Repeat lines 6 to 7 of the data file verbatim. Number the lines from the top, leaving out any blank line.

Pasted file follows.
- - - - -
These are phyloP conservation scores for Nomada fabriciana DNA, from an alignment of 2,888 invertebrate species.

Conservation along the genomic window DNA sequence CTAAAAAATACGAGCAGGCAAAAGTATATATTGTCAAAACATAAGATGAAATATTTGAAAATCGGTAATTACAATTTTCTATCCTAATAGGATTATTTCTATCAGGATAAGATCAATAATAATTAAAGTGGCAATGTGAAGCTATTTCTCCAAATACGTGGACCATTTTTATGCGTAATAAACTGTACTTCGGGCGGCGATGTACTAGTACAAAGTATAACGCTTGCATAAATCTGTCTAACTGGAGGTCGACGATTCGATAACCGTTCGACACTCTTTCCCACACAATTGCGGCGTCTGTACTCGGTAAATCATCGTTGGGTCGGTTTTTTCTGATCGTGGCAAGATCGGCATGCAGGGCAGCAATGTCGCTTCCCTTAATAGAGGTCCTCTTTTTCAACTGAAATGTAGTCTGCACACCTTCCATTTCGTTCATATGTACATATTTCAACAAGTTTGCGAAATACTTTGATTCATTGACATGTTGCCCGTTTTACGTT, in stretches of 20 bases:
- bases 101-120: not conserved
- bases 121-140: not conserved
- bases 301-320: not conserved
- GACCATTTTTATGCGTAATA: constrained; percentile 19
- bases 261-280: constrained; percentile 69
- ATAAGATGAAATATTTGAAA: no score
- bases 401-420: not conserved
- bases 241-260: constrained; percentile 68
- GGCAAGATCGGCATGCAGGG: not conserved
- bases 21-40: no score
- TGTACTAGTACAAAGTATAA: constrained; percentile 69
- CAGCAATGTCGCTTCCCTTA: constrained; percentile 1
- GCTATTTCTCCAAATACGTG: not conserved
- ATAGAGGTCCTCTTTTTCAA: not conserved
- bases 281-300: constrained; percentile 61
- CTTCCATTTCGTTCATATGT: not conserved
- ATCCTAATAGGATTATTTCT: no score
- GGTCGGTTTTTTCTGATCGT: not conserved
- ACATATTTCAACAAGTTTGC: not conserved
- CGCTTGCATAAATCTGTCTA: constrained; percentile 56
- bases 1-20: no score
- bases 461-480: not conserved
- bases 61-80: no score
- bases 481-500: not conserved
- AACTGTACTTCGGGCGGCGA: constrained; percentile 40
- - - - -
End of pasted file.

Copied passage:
- GACCATTTTTATGCGTAATA: constrained; percentile 19
- bases 261-280: constrained; percentile 69